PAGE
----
ICYMI Twitter is on fire. I'm not quite as fatalistic or prophetic as many others, but it's hard to deny that the current steps of evolution on the platform has been alarming. However, you can go and read hundreds, if not thousands, of articles on this drama. The more important question to ask, it seems, is: should we care?
When it comes to the vast expanse that is the Internet, the best model (in my experience) for sorting through all of the mess is to address the 'why' behind every tool that you choose to utilize. When Checkpoint first started, I attempted to do, well, all of it. And I burnt out on that much stuff. One can't build community on every single social platform. At least, not alone. Given that, Checkpoint took steps at the very beginning of our life cycle to ask the question: why are we on [social platform]? We took our answers and formulated two major piles that our platforms fall into: billboards and bases.
Most social platforms are billboards for us. A billboard is a tremendous sign that one passes by on the highway in real life. Online, a billboard serves the same purpose. Where do we want people to see us as they scroll down the social feed? We don't focus on community building, interaction is very minimal. It's not entirely announcements, per se, but it is unapologetically purely in existence to be seen, consumed, and scrolled past. The intention of the space fosters attention, not relationship.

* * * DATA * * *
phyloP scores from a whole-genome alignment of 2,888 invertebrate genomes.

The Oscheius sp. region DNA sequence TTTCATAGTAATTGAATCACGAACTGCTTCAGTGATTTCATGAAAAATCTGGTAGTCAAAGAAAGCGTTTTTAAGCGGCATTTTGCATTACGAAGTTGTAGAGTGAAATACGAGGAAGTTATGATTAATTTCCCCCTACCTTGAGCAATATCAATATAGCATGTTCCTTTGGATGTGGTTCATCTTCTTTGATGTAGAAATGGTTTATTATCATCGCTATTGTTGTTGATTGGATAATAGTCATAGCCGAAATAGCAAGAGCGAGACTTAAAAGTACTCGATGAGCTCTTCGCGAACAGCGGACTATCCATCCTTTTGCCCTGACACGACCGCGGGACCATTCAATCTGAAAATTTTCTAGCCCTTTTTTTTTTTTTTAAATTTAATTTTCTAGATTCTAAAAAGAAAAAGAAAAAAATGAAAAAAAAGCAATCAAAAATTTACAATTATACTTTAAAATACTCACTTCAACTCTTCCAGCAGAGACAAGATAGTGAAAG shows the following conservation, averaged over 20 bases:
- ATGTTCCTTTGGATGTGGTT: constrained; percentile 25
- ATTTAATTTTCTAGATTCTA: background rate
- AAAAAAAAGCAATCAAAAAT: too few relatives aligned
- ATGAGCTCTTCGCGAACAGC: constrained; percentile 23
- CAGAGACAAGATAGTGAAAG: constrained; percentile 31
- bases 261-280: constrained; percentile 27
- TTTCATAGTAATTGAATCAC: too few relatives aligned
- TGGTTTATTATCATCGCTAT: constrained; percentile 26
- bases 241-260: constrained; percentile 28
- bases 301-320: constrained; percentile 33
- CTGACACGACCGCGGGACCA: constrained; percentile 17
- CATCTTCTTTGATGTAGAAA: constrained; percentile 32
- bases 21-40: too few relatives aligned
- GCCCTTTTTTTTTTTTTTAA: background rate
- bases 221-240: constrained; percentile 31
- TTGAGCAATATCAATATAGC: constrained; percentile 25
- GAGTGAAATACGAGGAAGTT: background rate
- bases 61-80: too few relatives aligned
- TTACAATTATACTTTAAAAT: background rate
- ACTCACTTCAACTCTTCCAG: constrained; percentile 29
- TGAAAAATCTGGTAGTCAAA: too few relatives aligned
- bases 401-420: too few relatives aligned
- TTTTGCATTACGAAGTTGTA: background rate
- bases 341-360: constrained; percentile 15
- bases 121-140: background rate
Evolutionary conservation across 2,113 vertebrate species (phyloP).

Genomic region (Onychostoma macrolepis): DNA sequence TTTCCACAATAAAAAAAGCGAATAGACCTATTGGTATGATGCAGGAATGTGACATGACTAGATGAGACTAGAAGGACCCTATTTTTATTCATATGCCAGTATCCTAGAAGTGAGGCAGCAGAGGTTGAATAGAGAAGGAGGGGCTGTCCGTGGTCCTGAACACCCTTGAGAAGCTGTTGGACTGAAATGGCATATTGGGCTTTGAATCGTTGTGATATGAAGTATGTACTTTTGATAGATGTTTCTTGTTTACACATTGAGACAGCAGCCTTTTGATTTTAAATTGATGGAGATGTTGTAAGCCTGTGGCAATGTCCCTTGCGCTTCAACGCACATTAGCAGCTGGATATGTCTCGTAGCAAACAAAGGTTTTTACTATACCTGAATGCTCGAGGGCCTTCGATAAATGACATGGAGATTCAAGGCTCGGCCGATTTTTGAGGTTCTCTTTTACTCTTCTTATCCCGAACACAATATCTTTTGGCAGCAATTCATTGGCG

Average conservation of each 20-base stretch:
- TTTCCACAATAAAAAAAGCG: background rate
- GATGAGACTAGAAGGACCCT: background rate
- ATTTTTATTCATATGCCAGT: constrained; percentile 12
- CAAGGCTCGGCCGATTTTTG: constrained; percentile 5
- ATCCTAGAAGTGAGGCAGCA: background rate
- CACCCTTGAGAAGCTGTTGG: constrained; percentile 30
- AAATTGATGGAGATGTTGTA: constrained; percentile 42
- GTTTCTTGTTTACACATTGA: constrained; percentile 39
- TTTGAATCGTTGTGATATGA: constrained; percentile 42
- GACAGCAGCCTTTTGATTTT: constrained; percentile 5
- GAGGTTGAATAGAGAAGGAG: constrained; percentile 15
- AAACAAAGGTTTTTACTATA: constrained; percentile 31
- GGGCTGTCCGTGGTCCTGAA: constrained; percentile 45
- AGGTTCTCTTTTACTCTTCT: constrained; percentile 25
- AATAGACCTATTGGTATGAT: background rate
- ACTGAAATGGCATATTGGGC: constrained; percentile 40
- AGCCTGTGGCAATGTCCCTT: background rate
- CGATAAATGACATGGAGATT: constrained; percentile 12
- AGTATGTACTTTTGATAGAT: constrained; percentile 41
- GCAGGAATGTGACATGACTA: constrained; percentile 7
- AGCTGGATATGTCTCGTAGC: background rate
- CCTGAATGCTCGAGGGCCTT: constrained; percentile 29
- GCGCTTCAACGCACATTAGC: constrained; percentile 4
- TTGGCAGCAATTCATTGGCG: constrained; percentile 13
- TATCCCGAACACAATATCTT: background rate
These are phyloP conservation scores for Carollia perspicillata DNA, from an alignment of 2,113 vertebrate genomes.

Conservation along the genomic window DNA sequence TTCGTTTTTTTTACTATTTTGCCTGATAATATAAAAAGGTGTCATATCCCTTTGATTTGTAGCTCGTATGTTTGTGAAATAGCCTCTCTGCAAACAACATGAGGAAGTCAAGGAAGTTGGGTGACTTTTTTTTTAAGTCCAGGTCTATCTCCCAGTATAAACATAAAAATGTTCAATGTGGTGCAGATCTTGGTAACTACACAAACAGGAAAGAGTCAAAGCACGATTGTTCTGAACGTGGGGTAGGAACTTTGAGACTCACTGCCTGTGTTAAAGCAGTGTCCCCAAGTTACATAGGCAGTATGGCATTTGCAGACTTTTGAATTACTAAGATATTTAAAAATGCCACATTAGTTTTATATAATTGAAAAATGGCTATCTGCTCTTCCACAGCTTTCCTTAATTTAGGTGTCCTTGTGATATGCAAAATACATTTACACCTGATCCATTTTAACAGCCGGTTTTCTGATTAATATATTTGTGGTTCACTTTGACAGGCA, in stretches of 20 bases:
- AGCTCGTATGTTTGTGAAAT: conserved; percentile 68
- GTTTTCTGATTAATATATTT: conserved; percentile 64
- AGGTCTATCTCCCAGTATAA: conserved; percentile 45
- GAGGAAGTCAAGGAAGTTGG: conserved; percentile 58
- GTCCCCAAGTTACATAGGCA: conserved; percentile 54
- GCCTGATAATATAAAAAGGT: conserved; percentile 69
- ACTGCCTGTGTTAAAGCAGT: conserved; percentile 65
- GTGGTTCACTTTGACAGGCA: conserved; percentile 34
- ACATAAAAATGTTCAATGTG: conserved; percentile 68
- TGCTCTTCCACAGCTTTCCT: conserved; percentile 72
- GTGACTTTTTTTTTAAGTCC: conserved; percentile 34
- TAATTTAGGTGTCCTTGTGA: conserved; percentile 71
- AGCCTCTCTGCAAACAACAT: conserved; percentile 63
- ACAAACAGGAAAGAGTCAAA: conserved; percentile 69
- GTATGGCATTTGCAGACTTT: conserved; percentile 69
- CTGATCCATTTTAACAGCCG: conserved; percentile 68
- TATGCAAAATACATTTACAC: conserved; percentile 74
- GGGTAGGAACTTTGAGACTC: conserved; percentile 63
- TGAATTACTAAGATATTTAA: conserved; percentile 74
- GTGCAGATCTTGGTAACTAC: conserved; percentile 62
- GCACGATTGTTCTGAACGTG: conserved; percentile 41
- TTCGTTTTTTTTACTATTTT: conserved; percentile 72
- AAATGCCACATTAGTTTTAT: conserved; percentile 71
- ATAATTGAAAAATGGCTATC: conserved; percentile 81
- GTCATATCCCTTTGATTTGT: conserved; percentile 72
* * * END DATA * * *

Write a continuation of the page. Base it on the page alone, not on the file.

We only have three social platforms that serve as bases. Twitch, Discord, and YouTube. A base is a space where we allow community to build. We hold some form of expectation (both for ourselves and those that consume) to engage in the content being shared and created there. The intention of the space fosters relationship, not attention.
When it comes to Twitter, you will notice is not one of our three bases. When pressed with the consideration of if we will remain on the platform or not, the question has little to do with drama and more to do with the purpose it serves.